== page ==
Broad encompassing assertions offering extraordinary claims, where evidence is scarce in terms of scientific validation, do not ensure the efficacy the contentions. Masquerading a personal belief system, a school of thought, or philosophical perspective, in the cloak of “scientific language” does not ensure scientific validity. Misuse of terminology is rampant in “social studies”.

In the aforementioned documentary, inquiries make an effort to explain what many want to believe is unbelievable. A killer on a killing spree sets off a bomb and then proceeds to shoot a number of people. Explaining the rational, premeditated and methodical basis by which perpetrators carry out their criminality is complex. Yet, seemingly, many people prefer simplistic one-size fits all conclusions. As theorists make claims of “getting inside the killer’s mind”, whatever that is, tentative conjecture about the mass shooting takes on a familiar narrative.

As to the 2011 Norway shooting documentary, the academic assessment begins with the typical phraseology. That is, the killer was narcissistic, paranoid, desperately seeking attention, and seriously wanting notoriety. In the wake of the victimization, asserting such descriptors does little to ensure a clearer understanding of the totality of the events. Nor, does such conjecture aid future investigative processes. Further, it is questionable as to whether or not such verbiage are applicable from a scientific perspective. Regardless, the opinions are made in such a manner as to suggest the certainty of the speculation. Nevertheless, how does one know beyond any reasonable doubt that such inclinations are true? Is there a blood test for that? What is the “crime lab”, microscopic, forensic analysis that proves such proclamations? There are no definitive tests. An inquiry is left with guesswork whereby generic templates are offered to support various claims.

Post tragic event, the guessing game swings into high gear. The simplicity of easy conjecture flows from the anecdotal speculation of the usual social studies doctrines. Out of the theory worn halls of academia, the non-practitioner “experts” eagerly scamper to the 24/7 “news” networks. Allegedly, they scramble to conjure opinions about the why the crime happened. Through around words like “forensic analysis”, “criminal profiling”, or “psychological profile”, and before you known, like magic, the whole incident is reduced to a few key phrases. One reaction might be, well there you go, it all comes down to a handful of insidious precursors. Seemingly, this post-event “diagnosis” is too convenient and misses extraordinary aspects of self-willed inflictions.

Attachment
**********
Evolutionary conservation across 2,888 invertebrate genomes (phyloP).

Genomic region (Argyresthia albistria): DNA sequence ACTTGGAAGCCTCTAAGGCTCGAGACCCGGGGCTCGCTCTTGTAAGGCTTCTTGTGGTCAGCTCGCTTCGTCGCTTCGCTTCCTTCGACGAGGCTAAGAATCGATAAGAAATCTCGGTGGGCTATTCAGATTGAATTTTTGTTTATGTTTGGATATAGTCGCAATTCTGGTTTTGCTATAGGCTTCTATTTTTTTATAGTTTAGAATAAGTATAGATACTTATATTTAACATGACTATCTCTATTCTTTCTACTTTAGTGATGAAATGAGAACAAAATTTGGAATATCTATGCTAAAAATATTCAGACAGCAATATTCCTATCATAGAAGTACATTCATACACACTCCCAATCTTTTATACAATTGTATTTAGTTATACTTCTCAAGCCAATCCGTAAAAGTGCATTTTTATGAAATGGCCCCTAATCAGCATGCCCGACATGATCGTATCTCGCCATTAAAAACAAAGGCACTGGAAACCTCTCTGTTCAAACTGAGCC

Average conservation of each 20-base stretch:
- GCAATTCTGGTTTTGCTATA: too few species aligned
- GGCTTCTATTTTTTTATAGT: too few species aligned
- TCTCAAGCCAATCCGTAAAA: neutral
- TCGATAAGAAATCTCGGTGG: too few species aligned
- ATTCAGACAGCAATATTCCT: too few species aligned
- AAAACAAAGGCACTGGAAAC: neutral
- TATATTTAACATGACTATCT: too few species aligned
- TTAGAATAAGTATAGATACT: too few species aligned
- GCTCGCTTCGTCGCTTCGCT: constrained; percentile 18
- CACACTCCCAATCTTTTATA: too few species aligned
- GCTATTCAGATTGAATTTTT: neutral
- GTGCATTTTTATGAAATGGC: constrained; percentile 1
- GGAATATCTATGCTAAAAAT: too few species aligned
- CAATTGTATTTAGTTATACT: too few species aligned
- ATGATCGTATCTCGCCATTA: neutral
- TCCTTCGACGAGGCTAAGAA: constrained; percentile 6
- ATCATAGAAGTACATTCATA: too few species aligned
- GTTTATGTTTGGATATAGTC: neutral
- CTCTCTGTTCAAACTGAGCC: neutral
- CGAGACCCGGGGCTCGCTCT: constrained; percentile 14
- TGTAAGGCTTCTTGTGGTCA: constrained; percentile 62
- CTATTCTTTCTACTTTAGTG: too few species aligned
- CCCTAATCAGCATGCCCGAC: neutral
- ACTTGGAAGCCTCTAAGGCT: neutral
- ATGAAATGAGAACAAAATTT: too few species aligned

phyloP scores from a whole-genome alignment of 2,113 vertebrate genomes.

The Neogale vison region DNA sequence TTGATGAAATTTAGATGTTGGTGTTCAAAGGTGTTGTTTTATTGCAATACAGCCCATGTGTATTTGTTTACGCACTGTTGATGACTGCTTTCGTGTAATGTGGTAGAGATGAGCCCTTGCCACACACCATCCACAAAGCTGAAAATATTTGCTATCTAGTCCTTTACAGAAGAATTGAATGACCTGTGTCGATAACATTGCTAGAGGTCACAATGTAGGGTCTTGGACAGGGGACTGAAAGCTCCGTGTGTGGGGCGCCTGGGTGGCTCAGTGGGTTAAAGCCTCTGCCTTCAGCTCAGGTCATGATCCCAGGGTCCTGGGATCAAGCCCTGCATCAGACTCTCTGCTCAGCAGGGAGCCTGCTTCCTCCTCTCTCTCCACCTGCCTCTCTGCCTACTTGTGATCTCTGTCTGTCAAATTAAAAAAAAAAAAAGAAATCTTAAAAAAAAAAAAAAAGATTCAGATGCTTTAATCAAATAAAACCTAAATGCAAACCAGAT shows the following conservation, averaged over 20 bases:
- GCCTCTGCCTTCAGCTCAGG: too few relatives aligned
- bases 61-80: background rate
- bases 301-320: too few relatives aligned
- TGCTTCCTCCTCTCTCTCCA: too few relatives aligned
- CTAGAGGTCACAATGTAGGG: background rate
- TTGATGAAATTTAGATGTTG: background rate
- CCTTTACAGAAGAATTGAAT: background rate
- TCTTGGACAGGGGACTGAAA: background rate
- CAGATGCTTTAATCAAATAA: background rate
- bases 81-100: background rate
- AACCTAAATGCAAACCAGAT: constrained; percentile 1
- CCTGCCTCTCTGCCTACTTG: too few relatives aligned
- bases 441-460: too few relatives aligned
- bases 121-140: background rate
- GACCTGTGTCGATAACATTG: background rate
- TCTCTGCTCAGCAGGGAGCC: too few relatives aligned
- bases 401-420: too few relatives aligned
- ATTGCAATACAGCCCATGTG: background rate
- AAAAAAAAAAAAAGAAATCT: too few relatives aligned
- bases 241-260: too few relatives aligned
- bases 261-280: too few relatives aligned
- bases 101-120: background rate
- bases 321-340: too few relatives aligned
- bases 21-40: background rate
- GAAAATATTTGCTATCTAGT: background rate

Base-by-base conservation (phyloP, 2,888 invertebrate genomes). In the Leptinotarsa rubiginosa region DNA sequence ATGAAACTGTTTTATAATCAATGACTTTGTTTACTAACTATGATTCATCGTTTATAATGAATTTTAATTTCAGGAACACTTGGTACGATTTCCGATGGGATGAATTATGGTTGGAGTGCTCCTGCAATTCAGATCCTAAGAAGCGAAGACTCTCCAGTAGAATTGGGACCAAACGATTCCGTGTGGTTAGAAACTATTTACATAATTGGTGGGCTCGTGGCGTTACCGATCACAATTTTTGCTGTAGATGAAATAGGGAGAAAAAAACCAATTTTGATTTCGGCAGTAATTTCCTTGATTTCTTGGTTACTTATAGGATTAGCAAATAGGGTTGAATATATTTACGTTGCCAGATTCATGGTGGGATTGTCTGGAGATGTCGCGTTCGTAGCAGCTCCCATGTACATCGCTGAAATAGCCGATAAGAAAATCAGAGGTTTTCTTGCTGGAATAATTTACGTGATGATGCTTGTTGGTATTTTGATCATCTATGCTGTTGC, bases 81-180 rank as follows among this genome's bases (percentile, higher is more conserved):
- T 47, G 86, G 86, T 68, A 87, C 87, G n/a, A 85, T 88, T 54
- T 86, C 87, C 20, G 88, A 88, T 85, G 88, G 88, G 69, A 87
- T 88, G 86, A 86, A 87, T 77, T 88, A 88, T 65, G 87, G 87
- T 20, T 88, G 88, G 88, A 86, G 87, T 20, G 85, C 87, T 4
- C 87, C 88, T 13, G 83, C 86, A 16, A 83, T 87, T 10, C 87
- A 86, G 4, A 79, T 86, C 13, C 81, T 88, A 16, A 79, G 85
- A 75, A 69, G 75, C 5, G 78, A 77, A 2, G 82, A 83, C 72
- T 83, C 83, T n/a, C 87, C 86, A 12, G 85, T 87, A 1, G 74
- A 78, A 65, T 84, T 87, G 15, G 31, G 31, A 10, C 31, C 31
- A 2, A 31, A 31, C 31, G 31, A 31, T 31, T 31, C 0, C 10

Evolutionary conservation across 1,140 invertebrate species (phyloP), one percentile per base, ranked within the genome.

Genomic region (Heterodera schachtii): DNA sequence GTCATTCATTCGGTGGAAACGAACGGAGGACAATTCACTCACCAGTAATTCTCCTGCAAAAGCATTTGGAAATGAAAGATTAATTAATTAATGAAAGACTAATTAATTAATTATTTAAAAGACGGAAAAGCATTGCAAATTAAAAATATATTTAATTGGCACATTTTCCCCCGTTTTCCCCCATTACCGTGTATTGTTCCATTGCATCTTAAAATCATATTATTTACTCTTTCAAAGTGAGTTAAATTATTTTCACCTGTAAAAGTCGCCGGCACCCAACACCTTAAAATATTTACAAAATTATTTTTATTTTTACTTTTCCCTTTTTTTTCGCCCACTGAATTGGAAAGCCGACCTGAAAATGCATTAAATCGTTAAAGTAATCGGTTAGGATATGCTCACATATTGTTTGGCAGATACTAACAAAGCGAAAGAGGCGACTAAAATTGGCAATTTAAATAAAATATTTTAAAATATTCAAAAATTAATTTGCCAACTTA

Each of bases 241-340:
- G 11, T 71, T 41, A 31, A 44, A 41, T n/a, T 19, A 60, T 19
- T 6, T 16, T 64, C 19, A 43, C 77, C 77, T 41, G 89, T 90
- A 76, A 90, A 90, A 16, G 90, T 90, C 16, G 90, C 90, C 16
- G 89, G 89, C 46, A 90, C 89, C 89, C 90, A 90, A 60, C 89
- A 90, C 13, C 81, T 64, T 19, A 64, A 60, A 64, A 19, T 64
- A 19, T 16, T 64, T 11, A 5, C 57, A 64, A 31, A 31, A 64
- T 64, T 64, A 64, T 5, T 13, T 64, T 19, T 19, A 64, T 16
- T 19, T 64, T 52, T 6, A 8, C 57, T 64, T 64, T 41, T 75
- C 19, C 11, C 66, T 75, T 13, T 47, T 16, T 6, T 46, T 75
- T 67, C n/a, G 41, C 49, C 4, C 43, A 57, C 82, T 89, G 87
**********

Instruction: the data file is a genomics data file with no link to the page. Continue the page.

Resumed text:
After the fact attempts at explaining the motivational factors appears all too simple. Yet, the complexity of human behavior and the associated thinking processes defies such easy reductionist templates. Why did the perpetrator commit the crime?

At higher levels of speculation, who knows? The killer will take the real intentional proclivities beyond the grave. Meanwhile, the practitioners in the field, the first responders, carry on the practical side of criminology. Survivors remain haunted by the traumatic impressions of the horrific nature of the criminality. As hope springs eternal in the never-ending hunt for quick answers, the reality is increasingly darker.

From a rationalized approach of practicality, a plausible speculation arises from the classical school of thought. However, in the post-modern framework of social mainstream, as well as social media, the pathway to excusatory deterministic mitigations rushes to the usual scapegoating. Rather than focus on the criminal culpability of the perpetrator, ensuring a higher perspective of blameworthiness, the typical externalities are generally assumed. These typically include but not limited to bad parenting, poverty, poor neighborhoods, the fault of others, a pretentiously crafted “psychic” diagnosis, and so on. Such oversimplifications miss the more dangerous issues.

Preconceived notions as to causality become deviously exploited by the incessant regurgitation anecdotally opinion laden generalizations. Speculations as to cause and effect overlook the complexity of human thinking that is a multidimensional intricacy. Definitive and reliable constructs as to criminal perpetration are elusive. Nonetheless, diverse schools of thought in the “social studies” arena, particularly those in the “mental illness” sphere, often project “explanations” as though such are without question. Such claims are removed from the reality of criminal behavior. There are no simple determinants, single theory, or “magic bullet”, which sufficiently explains the criminological nature of cause and effect.

Randy Gonzalez is a retired law enforcement officer with over 35 years experience in criminal justice. He is also a college professor of criminology.